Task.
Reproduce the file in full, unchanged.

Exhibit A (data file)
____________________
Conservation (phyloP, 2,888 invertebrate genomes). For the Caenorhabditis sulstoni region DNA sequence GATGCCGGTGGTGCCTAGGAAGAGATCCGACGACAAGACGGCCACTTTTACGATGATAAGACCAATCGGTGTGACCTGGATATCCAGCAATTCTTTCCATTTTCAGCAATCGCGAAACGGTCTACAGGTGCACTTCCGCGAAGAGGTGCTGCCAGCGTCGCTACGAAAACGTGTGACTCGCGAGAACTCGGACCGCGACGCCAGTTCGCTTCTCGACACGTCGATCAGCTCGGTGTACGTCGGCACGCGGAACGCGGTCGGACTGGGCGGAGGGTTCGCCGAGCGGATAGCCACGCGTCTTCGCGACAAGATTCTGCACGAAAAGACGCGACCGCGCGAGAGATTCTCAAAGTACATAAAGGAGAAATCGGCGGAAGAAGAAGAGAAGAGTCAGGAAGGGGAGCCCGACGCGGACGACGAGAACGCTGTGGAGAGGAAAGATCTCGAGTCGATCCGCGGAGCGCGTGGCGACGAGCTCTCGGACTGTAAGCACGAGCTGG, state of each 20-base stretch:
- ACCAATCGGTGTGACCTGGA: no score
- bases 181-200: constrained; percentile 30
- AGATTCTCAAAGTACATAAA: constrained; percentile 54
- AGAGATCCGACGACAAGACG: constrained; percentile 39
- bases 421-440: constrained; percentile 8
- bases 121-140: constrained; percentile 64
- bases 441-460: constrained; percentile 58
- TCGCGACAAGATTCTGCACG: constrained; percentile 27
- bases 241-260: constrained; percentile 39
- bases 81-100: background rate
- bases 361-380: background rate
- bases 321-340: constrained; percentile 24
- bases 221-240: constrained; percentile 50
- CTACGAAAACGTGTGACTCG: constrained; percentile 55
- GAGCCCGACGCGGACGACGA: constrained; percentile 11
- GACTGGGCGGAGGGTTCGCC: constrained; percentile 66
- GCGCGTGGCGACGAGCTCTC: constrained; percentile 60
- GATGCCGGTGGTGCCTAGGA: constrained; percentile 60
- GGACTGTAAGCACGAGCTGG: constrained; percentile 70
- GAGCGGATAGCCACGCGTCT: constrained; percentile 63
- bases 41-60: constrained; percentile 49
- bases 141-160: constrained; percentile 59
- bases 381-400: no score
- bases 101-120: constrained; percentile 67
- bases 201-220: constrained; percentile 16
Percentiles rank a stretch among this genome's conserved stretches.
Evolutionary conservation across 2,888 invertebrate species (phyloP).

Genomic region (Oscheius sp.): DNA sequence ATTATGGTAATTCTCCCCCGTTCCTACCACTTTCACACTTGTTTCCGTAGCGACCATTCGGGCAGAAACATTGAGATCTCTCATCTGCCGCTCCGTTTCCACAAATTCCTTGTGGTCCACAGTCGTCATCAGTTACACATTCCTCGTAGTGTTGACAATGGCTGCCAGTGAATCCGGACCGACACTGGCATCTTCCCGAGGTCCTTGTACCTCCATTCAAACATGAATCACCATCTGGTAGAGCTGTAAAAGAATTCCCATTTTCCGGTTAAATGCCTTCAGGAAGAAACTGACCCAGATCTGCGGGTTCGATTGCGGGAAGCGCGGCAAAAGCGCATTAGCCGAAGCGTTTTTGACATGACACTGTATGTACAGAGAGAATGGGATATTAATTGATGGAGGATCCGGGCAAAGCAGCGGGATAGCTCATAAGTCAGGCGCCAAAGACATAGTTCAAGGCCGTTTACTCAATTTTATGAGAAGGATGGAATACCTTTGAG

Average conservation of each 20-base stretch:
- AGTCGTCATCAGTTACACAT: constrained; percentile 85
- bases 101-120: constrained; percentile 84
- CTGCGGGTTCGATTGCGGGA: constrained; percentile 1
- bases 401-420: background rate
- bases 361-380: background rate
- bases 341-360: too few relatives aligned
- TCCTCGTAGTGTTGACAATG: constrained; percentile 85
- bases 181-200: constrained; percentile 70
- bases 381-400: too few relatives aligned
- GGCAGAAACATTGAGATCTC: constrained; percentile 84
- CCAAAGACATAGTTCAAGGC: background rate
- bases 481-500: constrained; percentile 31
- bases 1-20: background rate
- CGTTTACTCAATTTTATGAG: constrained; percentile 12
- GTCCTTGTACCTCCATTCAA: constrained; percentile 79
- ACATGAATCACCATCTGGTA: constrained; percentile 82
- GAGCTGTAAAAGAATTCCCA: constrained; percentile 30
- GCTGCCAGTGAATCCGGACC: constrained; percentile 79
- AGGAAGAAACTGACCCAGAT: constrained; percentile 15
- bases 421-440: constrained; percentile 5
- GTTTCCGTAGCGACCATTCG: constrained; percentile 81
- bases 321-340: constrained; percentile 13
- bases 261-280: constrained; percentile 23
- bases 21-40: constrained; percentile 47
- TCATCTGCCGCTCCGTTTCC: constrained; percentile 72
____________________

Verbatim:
Conservation (phyloP, 2,888 invertebrate genomes). For the Caenorhabditis sulstoni region DNA sequence GATGCCGGTGGTGCCTAGGAAGAGATCCGACGACAAGACGGCCACTTTTACGATGATAAGACCAATCGGTGTGACCTGGATATCCAGCAATTCTTTCCATTTTCAGCAATCGCGAAACGGTCTACAGGTGCACTTCCGCGAAGAGGTGCTGCCAGCGTCGCTACGAAAACGTGTGACTCGCGAGAACTCGGACCGCGACGCCAGTTCGCTTCTCGACACGTCGATCAGCTCGGTGTACGTCGGCACGCGGAACGCGGTCGGACTGGGCGGAGGGTTCGCCGAGCGGATAGCCACGCGTCTTCGCGACAAGATTCTGCACGAAAAGACGCGACCGCGCGAGAGATTCTCAAAGTACATAAAGGAGAAATCGGCGGAAGAAGAAGAGAAGAGTCAGGAAGGGGAGCCCGACGCGGACGACGAGAACGCTGTGGAGAGGAAAGATCTCGAGTCGATCCGCGGAGCGCGTGGCGACGAGCTCTCGGACTGTAAGCACGAGCTGG, state of each 20-base stretch:
- ACCAATCGGTGTGACCTGGA: no score
- bases 181-200: constrained; percentile 30
- AGATTCTCAAAGTACATAAA: constrained; percentile 54
- AGAGATCCGACGACAAGACG: constrained; percentile 39
- bases 421-440: constrained; percentile 8
- bases 121-140: constrained; percentile 64
- bases 441-460: constrained; percentile 58
- TCGCGACAAGATTCTGCACG: constrained; percentile 27
- bases 241-260: constrained; percentile 39
- bases 81-100: background rate
- bases 361-380: background rate
- bases 321-340: constrained; percentile 24
- bases 221-240: constrained; percentile 50
- CTACGAAAACGTGTGACTCG: constrained; percentile 55
- GAGCCCGACGCGGACGACGA: constrained; percentile 11
- GACTGGGCGGAGGGTTCGCC: constrained; percentile 66
- GCGCGTGGCGACGAGCTCTC: constrained; percentile 60
- GATGCCGGTGGTGCCTAGGA: constrained; percentile 60
- GGACTGTAAGCACGAGCTGG: constrained; percentile 70
- GAGCGGATAGCCACGCGTCT: constrained; percentile 63
- bases 41-60: constrained; percentile 49
- bases 141-160: constrained; percentile 59
- bases 381-400: no score
- bases 101-120: constrained; percentile 67
- bases 201-220: constrained; percentile 16
Percentiles rank a stretch among this genome's conserved stretches.
Evolutionary conservation across 2,888 invertebrate species (phyloP).

Genomic region (Oscheius sp.): DNA sequence ATTATGGTAATTCTCCCCCGTTCCTACCACTTTCACACTTGTTTCCGTAGCGACCATTCGGGCAGAAACATTGAGATCTCTCATCTGCCGCTCCGTTTCCACAAATTCCTTGTGGTCCACAGTCGTCATCAGTTACACATTCCTCGTAGTGTTGACAATGGCTGCCAGTGAATCCGGACCGACACTGGCATCTTCCCGAGGTCCTTGTACCTCCATTCAAACATGAATCACCATCTGGTAGAGCTGTAAAAGAATTCCCATTTTCCGGTTAAATGCCTTCAGGAAGAAACTGACCCAGATCTGCGGGTTCGATTGCGGGAAGCGCGGCAAAAGCGCATTAGCCGAAGCGTTTTTGACATGACACTGTATGTACAGAGAGAATGGGATATTAATTGATGGAGGATCCGGGCAAAGCAGCGGGATAGCTCATAAGTCAGGCGCCAAAGACATAGTTCAAGGCCGTTTACTCAATTTTATGAGAAGGATGGAATACCTTTGAG

Average conservation of each 20-base stretch:
- AGTCGTCATCAGTTACACAT: constrained; percentile 85
- bases 101-120: constrained; percentile 84
- CTGCGGGTTCGATTGCGGGA: constrained; percentile 1
- bases 401-420: background rate
- bases 361-380: background rate
- bases 341-360: too few relatives aligned
- TCCTCGTAGTGTTGACAATG: constrained; percentile 85
- bases 181-200: constrained; percentile 70
- bases 381-400: too few relatives aligned
- GGCAGAAACATTGAGATCTC: constrained; percentile 84
- CCAAAGACATAGTTCAAGGC: background rate
- bases 481-500: constrained; percentile 31
- bases 1-20: background rate
- CGTTTACTCAATTTTATGAG: constrained; percentile 12
- GTCCTTGTACCTCCATTCAA: constrained; percentile 79
- ACATGAATCACCATCTGGTA: constrained; percentile 82
- GAGCTGTAAAAGAATTCCCA: constrained; percentile 30
- GCTGCCAGTGAATCCGGACC: constrained; percentile 79
- AGGAAGAAACTGACCCAGAT: constrained; percentile 15
- bases 421-440: constrained; percentile 5
- GTTTCCGTAGCGACCATTCG: constrained; percentile 81
- bases 321-340: constrained; percentile 13
- bases 261-280: constrained; percentile 23
- bases 21-40: constrained; percentile 47
- TCATCTGCCGCTCCGTTTCC: constrained; percentile 72